Shashi Tharoor, who squares off with Mallikarjun Kharge in the October 17 Congress president election, revealed today that Sonia Gandhi told him "you are most welcome to contest" and assured him there would be no "official candidate" as her entire family would stay neutral.
The Congress leader said he met with Sonia Gandhi, not for a green signal but to find out what the official stand is. The Congress president didn't try to dissuade him at all, he said.
"If she might have said why do you want to contest, we always do things by consensus, leave it to us, we will find the right person...But there was nothing of that sort. On the contrary, she said exactly the opposite. She said 'we believe the elections are good for the party. If you want to contest, you are most welcome'," Mr Tharoor told NDTV.
Mr Tharoor said he asked Sonia Gandhi whether there would be an official candidate. "She said there will be no official candidate, as far as I am concerned the entire family is neutral in the race. I had the same conversation but both Priyanka Gandhi Vadra and Rahul Gandhi and I got the same message consistently. When Digvijay Singh went to Sonia Gandhi he got the same message," the Congress leader said.
Mr Tharoor said his is not a "protest candidacy" but a contest between colleagues in the party. Responding to critics who have questioned his experience in politics and whether he is the right person for the job, he said: "Fourteen years is long enough to make a contribution and to have demonstrated both one's loyalty to the party and to its ideals and beliefs, and to have had multiple opportunities to demonstrate it, which I have done in parliament and number of speeches and interventions and books and articles I have written. I don't think I need to explain my candidacy."
He also tackled the big question for any Congress candidate running for party chief - will the candidate be a puppet for the Gandhis?
"We'll cross those bridges when we come to it. I certainly believe that the Gandhis' place in the Congress...their inextricable links with the DNA of the party is great. There is no question of separating ourselves from them, their legacy. If they don't want to be actively involved, I don't understand where the fear (of them pulling the strings) comes from," Mr Tharoor said.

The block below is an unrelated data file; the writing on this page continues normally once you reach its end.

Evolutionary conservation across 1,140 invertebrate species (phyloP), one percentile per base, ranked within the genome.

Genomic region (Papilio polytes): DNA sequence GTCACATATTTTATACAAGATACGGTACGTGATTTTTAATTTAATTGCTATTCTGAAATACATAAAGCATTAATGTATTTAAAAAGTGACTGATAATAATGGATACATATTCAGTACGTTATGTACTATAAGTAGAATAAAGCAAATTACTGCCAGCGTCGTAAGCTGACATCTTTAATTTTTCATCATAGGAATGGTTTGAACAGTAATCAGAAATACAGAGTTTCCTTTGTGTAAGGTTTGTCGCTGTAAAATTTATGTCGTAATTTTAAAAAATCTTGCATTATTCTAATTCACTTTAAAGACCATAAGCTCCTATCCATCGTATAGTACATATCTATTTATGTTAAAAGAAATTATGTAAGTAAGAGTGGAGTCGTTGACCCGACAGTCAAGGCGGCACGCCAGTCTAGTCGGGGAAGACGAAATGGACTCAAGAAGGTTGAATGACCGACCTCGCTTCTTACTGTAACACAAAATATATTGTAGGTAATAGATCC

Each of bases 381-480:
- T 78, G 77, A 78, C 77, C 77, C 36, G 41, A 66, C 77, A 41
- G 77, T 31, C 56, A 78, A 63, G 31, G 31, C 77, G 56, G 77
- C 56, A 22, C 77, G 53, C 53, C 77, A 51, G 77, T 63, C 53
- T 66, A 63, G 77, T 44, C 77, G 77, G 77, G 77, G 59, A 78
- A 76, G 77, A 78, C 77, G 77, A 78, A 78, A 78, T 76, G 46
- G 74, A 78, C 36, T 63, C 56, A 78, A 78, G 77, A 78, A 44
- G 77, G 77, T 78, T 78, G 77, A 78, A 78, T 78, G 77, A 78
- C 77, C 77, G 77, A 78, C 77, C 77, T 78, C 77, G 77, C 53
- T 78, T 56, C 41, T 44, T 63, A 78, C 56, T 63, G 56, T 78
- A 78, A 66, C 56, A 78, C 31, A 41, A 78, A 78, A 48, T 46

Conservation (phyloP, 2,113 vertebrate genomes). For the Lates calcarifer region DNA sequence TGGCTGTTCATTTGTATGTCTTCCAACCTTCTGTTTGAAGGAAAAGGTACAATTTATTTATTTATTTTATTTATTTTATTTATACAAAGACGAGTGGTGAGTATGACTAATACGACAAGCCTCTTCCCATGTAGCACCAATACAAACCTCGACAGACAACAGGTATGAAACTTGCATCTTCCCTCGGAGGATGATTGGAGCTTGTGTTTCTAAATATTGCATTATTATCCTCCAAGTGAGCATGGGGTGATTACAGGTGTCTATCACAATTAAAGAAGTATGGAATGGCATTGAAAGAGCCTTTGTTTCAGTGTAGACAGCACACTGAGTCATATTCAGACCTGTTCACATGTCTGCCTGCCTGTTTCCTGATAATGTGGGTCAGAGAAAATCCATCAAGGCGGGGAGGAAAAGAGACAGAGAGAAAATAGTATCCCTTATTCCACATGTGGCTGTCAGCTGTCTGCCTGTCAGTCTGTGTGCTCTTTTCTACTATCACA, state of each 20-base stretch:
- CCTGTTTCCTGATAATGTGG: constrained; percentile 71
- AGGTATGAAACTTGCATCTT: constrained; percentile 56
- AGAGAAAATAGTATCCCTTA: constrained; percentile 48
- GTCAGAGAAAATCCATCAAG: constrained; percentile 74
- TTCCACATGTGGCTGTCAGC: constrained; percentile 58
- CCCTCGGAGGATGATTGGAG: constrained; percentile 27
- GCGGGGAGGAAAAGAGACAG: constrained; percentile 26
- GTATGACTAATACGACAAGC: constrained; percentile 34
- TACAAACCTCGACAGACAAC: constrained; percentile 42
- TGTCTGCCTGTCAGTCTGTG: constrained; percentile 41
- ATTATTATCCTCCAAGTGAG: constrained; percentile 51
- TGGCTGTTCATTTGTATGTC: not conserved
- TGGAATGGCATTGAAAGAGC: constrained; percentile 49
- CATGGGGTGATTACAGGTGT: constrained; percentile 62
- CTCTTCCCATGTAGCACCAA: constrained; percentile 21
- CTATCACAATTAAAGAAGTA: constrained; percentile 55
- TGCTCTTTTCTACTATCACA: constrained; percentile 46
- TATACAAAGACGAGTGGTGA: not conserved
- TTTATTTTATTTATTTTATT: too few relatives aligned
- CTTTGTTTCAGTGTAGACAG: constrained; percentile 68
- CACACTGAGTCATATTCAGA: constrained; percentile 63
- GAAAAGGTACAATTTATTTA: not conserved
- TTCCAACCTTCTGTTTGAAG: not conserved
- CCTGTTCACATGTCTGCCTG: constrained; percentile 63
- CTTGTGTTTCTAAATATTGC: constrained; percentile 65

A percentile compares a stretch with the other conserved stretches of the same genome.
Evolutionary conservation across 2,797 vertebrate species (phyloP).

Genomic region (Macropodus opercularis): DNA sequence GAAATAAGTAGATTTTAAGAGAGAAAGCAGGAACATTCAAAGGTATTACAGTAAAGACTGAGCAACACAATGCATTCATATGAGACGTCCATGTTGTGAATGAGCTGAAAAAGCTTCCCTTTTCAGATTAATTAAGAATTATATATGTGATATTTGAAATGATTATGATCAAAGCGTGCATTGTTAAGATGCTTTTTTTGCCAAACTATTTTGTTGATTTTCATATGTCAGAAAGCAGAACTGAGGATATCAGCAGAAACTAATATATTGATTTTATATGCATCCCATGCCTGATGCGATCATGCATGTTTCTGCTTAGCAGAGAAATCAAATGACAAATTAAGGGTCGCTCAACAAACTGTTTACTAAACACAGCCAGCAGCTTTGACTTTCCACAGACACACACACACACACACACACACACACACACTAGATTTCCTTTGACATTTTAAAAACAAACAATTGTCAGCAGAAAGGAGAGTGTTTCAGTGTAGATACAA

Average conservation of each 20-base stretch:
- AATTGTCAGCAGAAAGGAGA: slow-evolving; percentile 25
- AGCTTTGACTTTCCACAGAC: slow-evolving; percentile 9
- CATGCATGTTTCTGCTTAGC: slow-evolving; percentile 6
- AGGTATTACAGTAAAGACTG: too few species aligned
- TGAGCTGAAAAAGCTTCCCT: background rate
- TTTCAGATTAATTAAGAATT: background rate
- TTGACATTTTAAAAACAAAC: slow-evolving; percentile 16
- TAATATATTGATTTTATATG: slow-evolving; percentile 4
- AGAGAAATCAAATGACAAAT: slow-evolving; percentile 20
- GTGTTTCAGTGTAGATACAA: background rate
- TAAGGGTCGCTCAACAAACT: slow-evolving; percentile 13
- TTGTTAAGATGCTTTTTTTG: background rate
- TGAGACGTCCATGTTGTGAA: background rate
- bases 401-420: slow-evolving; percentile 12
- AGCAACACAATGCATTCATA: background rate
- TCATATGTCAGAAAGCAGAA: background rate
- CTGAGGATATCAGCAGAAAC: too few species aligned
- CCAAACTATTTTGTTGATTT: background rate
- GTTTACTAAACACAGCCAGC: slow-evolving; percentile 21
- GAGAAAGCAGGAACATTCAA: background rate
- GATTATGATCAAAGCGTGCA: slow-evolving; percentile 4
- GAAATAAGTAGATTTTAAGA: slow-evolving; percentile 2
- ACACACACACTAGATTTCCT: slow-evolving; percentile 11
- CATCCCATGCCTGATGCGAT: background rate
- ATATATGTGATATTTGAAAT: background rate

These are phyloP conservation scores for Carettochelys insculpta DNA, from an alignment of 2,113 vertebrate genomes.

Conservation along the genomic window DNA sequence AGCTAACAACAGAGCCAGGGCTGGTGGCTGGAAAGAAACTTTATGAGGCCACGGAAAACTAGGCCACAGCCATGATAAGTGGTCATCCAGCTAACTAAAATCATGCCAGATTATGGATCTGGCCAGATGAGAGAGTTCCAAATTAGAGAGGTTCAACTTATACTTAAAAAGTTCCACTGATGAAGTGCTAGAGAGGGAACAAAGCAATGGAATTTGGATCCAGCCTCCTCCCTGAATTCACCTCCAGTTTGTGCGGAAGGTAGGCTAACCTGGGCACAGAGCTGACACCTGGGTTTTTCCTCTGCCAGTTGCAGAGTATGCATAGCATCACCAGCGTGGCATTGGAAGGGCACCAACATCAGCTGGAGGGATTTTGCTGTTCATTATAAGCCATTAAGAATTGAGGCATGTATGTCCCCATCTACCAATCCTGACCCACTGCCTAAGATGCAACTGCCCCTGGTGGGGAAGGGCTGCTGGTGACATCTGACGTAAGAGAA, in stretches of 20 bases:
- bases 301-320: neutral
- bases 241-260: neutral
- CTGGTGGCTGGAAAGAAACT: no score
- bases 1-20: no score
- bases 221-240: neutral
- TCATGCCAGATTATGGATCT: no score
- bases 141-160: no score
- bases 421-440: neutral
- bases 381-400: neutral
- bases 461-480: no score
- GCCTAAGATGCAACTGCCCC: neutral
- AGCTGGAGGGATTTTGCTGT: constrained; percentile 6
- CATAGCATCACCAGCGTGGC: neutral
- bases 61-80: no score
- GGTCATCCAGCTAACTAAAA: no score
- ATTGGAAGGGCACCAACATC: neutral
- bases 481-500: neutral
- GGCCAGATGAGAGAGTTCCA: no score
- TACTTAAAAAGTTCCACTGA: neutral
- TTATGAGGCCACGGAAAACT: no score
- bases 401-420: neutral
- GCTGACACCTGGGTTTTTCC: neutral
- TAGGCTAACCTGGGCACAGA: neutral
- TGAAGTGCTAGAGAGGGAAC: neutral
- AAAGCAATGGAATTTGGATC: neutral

On what role he saw for Rahul Gandhi with a non-Gandhi in charge, Mr Tharoor said: "There's no question of the appeal he (Rahul Gandhi) and other members of the Gandhi family have for the voting public. For the party not to use an asset like this would be foolish. At the same time, he has made up his mind to not return as Congress chief. Frankly, if he wanted to be president, he could do so with a snap of his fingers tomorrow."
Rahul Gandhi is still seen to be de-facto in charge, it was pointed out. Would he still be the face of the Congress in the 2024 national election? And would it be wise, given the outcome of two general elections, he was asked.
"You are dragging me down a path that hasn't yet been built. Let's come to it... In 2024, I think a large no of factors have to be taken into account, including the possibility of a new opposition coalition or alliance. Other parties may have contenders in the fray, whether our party itself would necessarily have the Prime Ministerial face, whether there would be any PM face at all - these things, other have to weigh in their opinions, including the Gandhis," he said.
The Congress MP also asserted that he is not the G-23 candidate for the election, the party's first in over 20 years.
On not specifically consulting with the "G-23" or the group of dissenters who wrote to Sonia Gandhi in 2020 calling for a massive overhaul in the party, Mr Tharoor said: "I didn't feel need to speak to colleagues beyond their individual capacity. I spoke to each individually...I don't think there's an organisation called the G-23 beyond media imagination."
He added: "I need the backing of 9,100 people, not 23. I am not the candidate of the G-23. It is a myth, there is no such thing."
He also said he has a plan for the party, a manifesto that will be shared with over 9,000 Congress electors. Decentralisation, he said, could be a big answer to the chaos in the party.
The former Union Minister, known for his "Tharoorisms" or unusually long words, also responded to criticism about his "elitist" image and accent, which he attributed to his years in St Stephens college.
"If there are people don't want to look beyond my accent, they don't have to vote for me. Ultimately, we have an electoral college. If the implication is that I am some sort of elitist, I will point out I have won three elections. Thiruvananthapuram, despite being the capital of Kerala, is a 66% rural constituency. I have fisher folk, I have hill dwellers, I have tribals, I have all sorts of people whose votes I need to attract. And I have done so. I have been attentive to the problems of people of different backgrounds. I don't think anyone sees me as some sort of transplanted Oxbridge. By the way, I never studied in Oxbridge. I only debated there. The accent is a Stephanian accent," he said.